Methamphetamine epidemic has a broad impact on world's health care system. Its abusive potential and neurotoxic effects remain a challenge for the anti-addiction therapies. In addition to oxidative stress, mitochondrial dysfunction and apoptosis, excitotoxicity is also involved in methamphetamine induced neurotoxicity. The N-methyl-D-aspartate (NMDA) type of glutamate receptor is thought to be one of the predominant mediators of excitotoxicity. There is growing evidence that NMDA receptor antagonists could be one of the therapeutic options to manage excitotoxicity. Amantadine, a well-tolerated and modestly effective antiparkinsonian agent, was found to possess NMDA antagonistic properties and has shown to release dopamine from the nerve terminals. The current study aimed to evaluate the effect of amantadine pre-treatment against methamphetamine induced neurotoxicity. Results showed that methamphetamine treatment had depleted striatal dopamine, generated of reactive oxygen species and decreased activity of complex I in the mitochondria. Interestingly, amantadine, at high dose (10 mg/kg), did not prevent dopamine depletion moreover it exacerbated the behavioral manifestations of methamphetamine toxicity such as akinesia and catalepsy. Only lower dose of amantadine (1 mg/kg) produced significant scavenging of the reactive oxygen species induced by methamphetamine. Overall results from the present study suggest that amantadine should not be used concomitantly with methamphetamine as it may results in excessive neurotoxicity.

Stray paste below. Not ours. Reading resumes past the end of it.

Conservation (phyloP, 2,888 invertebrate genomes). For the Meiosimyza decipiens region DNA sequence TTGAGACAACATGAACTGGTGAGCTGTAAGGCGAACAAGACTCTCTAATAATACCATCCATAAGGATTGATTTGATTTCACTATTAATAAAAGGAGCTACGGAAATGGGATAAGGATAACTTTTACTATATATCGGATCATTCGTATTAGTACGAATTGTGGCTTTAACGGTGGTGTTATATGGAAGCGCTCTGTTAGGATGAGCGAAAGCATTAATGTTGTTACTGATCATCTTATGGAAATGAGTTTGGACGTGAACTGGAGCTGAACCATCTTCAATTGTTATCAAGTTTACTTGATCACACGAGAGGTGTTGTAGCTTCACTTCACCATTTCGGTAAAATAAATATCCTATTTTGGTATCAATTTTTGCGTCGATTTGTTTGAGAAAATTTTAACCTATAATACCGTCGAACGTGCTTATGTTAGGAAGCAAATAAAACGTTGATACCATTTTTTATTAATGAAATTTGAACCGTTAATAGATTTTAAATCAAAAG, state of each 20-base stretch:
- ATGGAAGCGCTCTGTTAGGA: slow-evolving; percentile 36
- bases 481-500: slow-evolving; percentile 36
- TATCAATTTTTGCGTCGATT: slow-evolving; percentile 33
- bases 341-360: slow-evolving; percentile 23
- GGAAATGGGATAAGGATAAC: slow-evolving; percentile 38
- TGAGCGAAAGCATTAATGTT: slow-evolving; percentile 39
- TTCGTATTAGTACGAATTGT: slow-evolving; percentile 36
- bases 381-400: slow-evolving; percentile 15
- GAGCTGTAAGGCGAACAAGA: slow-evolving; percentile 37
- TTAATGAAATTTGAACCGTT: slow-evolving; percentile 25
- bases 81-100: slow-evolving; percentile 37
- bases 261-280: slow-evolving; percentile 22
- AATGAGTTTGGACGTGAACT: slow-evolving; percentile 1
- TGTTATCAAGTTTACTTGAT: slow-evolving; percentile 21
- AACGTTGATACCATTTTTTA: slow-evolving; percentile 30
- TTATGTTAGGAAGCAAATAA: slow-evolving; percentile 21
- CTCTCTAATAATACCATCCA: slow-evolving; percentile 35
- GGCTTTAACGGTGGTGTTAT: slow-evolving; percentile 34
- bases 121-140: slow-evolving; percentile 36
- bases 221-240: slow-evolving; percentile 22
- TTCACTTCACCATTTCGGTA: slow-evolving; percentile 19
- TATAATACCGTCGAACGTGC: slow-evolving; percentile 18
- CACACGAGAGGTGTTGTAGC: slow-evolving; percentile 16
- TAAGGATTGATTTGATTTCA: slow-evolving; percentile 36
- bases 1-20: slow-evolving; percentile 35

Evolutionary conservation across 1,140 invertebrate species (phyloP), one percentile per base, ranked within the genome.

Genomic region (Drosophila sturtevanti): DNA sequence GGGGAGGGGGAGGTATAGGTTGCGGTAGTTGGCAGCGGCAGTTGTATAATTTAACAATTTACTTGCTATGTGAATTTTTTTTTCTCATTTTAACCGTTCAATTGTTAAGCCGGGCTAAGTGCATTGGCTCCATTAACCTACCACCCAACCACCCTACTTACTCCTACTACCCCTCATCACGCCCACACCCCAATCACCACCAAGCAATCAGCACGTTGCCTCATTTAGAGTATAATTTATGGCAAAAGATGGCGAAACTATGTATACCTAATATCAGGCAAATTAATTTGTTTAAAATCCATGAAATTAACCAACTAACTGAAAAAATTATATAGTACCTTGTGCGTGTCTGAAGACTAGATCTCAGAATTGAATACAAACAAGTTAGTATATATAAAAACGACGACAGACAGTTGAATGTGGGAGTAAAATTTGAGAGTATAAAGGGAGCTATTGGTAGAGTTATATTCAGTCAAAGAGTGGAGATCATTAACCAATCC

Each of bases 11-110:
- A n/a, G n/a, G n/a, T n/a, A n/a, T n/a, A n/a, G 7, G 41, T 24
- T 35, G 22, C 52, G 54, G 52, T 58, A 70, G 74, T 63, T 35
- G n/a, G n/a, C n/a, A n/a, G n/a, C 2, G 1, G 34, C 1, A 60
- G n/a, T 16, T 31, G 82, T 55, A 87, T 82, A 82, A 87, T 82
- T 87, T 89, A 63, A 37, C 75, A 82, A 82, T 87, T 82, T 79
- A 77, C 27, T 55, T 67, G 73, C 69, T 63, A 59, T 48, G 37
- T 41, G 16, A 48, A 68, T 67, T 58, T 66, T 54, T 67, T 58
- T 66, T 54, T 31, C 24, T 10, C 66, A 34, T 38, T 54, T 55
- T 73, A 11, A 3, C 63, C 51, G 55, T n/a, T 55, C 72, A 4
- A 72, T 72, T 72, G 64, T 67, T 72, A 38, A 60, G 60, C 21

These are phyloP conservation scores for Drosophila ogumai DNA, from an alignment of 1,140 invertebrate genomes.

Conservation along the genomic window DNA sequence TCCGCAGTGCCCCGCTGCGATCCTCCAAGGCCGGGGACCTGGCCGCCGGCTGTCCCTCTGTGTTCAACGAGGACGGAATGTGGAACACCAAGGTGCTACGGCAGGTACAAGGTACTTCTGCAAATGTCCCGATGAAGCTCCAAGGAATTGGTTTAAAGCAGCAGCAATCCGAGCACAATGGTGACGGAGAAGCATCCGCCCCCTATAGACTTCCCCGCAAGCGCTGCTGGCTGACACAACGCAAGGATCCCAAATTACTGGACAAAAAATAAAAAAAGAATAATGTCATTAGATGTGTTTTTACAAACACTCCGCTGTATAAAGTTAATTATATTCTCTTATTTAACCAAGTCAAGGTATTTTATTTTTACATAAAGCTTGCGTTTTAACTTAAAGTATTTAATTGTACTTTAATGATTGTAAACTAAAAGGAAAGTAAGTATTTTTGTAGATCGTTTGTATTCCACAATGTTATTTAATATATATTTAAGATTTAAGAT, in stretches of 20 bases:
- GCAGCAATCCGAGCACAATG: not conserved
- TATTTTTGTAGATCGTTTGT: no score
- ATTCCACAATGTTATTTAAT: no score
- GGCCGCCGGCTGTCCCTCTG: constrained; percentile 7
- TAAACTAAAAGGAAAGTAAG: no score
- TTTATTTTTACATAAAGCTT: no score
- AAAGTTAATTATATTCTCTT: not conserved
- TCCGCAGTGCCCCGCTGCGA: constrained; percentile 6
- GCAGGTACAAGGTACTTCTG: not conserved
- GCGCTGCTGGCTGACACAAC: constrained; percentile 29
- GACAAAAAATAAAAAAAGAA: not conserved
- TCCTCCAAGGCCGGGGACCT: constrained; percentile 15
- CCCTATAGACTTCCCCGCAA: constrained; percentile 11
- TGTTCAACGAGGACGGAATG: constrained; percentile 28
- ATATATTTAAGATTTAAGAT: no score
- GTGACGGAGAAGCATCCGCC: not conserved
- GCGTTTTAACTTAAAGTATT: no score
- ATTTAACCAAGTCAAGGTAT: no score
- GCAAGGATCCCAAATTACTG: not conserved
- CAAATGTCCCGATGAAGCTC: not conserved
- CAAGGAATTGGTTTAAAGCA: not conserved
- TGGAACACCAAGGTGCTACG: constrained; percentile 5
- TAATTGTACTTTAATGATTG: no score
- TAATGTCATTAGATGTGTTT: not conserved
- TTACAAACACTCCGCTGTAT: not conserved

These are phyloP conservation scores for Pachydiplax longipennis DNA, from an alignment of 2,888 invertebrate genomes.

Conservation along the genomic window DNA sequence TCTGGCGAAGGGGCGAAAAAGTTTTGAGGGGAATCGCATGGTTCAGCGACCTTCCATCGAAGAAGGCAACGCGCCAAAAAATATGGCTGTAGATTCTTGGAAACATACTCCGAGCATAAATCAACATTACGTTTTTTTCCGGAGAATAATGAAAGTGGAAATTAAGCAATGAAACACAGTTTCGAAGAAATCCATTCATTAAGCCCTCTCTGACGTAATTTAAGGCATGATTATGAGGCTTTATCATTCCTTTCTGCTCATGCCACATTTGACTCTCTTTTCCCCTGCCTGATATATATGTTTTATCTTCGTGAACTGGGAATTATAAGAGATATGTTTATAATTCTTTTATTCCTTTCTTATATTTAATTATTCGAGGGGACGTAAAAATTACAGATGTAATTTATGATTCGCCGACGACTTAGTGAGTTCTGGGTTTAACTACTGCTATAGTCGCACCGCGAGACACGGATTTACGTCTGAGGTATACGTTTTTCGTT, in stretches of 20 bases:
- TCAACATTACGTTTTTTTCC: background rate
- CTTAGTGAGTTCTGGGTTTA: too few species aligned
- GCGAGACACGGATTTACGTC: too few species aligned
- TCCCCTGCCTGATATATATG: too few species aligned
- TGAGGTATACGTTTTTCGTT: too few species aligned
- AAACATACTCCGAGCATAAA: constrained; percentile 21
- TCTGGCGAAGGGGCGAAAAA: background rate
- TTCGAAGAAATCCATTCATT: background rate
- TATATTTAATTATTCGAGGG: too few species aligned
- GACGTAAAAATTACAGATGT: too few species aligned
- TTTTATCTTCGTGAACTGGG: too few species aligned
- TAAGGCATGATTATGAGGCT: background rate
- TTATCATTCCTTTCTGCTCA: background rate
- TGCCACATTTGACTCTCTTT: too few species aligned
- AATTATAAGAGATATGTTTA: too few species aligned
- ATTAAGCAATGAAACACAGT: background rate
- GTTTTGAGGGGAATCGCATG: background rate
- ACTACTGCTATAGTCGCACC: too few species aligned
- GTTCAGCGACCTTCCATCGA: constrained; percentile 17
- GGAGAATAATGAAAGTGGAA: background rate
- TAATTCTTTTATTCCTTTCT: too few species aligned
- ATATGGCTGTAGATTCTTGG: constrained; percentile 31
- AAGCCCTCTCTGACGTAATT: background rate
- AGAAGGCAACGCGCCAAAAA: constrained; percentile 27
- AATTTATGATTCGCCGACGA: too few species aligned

- Mitochondrial dysfunction
- Oxidative stress
- Parkinson's disease
ASJC Scopus subject areas
- Cellular and Molecular Neuroscience